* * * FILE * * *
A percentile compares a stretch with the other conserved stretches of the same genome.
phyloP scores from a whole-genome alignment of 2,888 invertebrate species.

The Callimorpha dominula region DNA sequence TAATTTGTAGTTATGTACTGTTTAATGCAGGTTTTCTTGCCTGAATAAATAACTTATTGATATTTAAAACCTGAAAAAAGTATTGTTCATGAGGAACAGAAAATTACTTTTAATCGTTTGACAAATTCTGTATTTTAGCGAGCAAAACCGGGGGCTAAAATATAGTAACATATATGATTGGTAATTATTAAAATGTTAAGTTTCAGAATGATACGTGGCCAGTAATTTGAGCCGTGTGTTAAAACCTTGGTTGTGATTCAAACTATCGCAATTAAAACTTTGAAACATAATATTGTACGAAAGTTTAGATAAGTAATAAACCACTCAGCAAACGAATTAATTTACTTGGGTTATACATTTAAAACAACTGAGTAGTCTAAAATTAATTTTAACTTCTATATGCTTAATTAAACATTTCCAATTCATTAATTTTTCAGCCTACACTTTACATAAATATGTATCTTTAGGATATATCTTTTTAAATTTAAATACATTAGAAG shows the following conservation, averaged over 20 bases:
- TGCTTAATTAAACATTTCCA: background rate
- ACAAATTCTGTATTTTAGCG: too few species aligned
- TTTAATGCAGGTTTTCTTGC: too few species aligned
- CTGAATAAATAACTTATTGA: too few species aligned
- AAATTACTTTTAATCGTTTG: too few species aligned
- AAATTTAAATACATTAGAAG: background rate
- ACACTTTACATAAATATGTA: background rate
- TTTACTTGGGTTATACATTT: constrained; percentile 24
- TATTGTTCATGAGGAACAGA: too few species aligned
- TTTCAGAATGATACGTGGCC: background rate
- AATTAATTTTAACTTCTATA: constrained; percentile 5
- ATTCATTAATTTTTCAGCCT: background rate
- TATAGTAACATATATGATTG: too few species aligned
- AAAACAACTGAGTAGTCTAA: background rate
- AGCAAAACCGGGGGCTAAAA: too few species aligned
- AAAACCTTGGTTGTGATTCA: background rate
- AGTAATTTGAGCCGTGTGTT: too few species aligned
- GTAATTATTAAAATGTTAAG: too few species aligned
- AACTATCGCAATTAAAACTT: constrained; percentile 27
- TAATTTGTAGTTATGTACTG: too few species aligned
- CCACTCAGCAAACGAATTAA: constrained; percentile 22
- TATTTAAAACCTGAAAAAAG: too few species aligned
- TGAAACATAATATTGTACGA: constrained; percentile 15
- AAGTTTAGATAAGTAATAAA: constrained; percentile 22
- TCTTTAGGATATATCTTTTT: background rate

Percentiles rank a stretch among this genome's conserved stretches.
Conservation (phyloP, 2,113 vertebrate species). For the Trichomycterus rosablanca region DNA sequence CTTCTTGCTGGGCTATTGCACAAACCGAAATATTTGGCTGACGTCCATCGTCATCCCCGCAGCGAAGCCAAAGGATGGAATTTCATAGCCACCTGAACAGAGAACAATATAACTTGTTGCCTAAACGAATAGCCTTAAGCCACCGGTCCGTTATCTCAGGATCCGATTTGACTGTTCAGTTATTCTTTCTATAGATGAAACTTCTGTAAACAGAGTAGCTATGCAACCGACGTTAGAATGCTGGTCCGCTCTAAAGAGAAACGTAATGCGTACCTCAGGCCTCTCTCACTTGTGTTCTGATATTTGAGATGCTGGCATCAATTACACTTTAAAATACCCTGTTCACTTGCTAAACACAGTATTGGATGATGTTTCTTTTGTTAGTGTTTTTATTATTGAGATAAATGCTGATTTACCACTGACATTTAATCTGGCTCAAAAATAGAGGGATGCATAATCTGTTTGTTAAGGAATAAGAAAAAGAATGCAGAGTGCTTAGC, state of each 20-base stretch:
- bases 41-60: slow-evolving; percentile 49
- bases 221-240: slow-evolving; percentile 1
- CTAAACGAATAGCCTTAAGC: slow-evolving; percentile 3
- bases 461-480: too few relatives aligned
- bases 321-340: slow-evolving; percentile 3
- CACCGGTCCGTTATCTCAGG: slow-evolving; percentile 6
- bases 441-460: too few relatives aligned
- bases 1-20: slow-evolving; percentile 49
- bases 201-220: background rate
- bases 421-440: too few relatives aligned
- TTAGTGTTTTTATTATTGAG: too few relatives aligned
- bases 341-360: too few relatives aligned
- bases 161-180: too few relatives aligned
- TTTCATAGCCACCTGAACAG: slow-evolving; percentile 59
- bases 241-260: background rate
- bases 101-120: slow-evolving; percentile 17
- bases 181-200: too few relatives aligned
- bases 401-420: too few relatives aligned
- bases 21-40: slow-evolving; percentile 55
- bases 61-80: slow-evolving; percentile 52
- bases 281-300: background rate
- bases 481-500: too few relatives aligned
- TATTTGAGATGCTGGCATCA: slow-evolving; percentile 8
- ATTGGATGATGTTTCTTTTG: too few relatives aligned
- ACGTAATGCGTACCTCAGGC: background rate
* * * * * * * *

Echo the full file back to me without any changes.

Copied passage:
A percentile compares a stretch with the other conserved stretches of the same genome.
phyloP scores from a whole-genome alignment of 2,888 invertebrate species.

The Callimorpha dominula region DNA sequence TAATTTGTAGTTATGTACTGTTTAATGCAGGTTTTCTTGCCTGAATAAATAACTTATTGATATTTAAAACCTGAAAAAAGTATTGTTCATGAGGAACAGAAAATTACTTTTAATCGTTTGACAAATTCTGTATTTTAGCGAGCAAAACCGGGGGCTAAAATATAGTAACATATATGATTGGTAATTATTAAAATGTTAAGTTTCAGAATGATACGTGGCCAGTAATTTGAGCCGTGTGTTAAAACCTTGGTTGTGATTCAAACTATCGCAATTAAAACTTTGAAACATAATATTGTACGAAAGTTTAGATAAGTAATAAACCACTCAGCAAACGAATTAATTTACTTGGGTTATACATTTAAAACAACTGAGTAGTCTAAAATTAATTTTAACTTCTATATGCTTAATTAAACATTTCCAATTCATTAATTTTTCAGCCTACACTTTACATAAATATGTATCTTTAGGATATATCTTTTTAAATTTAAATACATTAGAAG shows the following conservation, averaged over 20 bases:
- TGCTTAATTAAACATTTCCA: background rate
- ACAAATTCTGTATTTTAGCG: too few species aligned
- TTTAATGCAGGTTTTCTTGC: too few species aligned
- CTGAATAAATAACTTATTGA: too few species aligned
- AAATTACTTTTAATCGTTTG: too few species aligned
- AAATTTAAATACATTAGAAG: background rate
- ACACTTTACATAAATATGTA: background rate
- TTTACTTGGGTTATACATTT: constrained; percentile 24
- TATTGTTCATGAGGAACAGA: too few species aligned
- TTTCAGAATGATACGTGGCC: background rate
- AATTAATTTTAACTTCTATA: constrained; percentile 5
- ATTCATTAATTTTTCAGCCT: background rate
- TATAGTAACATATATGATTG: too few species aligned
- AAAACAACTGAGTAGTCTAA: background rate
- AGCAAAACCGGGGGCTAAAA: too few species aligned
- AAAACCTTGGTTGTGATTCA: background rate
- AGTAATTTGAGCCGTGTGTT: too few species aligned
- GTAATTATTAAAATGTTAAG: too few species aligned
- AACTATCGCAATTAAAACTT: constrained; percentile 27
- TAATTTGTAGTTATGTACTG: too few species aligned
- CCACTCAGCAAACGAATTAA: constrained; percentile 22
- TATTTAAAACCTGAAAAAAG: too few species aligned
- TGAAACATAATATTGTACGA: constrained; percentile 15
- AAGTTTAGATAAGTAATAAA: constrained; percentile 22
- TCTTTAGGATATATCTTTTT: background rate

Percentiles rank a stretch among this genome's conserved stretches.
Conservation (phyloP, 2,113 vertebrate species). For the Trichomycterus rosablanca region DNA sequence CTTCTTGCTGGGCTATTGCACAAACCGAAATATTTGGCTGACGTCCATCGTCATCCCCGCAGCGAAGCCAAAGGATGGAATTTCATAGCCACCTGAACAGAGAACAATATAACTTGTTGCCTAAACGAATAGCCTTAAGCCACCGGTCCGTTATCTCAGGATCCGATTTGACTGTTCAGTTATTCTTTCTATAGATGAAACTTCTGTAAACAGAGTAGCTATGCAACCGACGTTAGAATGCTGGTCCGCTCTAAAGAGAAACGTAATGCGTACCTCAGGCCTCTCTCACTTGTGTTCTGATATTTGAGATGCTGGCATCAATTACACTTTAAAATACCCTGTTCACTTGCTAAACACAGTATTGGATGATGTTTCTTTTGTTAGTGTTTTTATTATTGAGATAAATGCTGATTTACCACTGACATTTAATCTGGCTCAAAAATAGAGGGATGCATAATCTGTTTGTTAAGGAATAAGAAAAAGAATGCAGAGTGCTTAGC, state of each 20-base stretch:
- bases 41-60: slow-evolving; percentile 49
- bases 221-240: slow-evolving; percentile 1
- CTAAACGAATAGCCTTAAGC: slow-evolving; percentile 3
- bases 461-480: too few relatives aligned
- bases 321-340: slow-evolving; percentile 3
- CACCGGTCCGTTATCTCAGG: slow-evolving; percentile 6
- bases 441-460: too few relatives aligned
- bases 1-20: slow-evolving; percentile 49
- bases 201-220: background rate
- bases 421-440: too few relatives aligned
- TTAGTGTTTTTATTATTGAG: too few relatives aligned
- bases 341-360: too few relatives aligned
- bases 161-180: too few relatives aligned
- TTTCATAGCCACCTGAACAG: slow-evolving; percentile 59
- bases 241-260: background rate
- bases 101-120: slow-evolving; percentile 17
- bases 181-200: too few relatives aligned
- bases 401-420: too few relatives aligned
- bases 21-40: slow-evolving; percentile 55
- bases 61-80: slow-evolving; percentile 52
- bases 281-300: background rate
- bases 481-500: too few relatives aligned
- TATTTGAGATGCTGGCATCA: slow-evolving; percentile 8
- ATTGGATGATGTTTCTTTTG: too few relatives aligned
- ACGTAATGCGTACCTCAGGC: background rate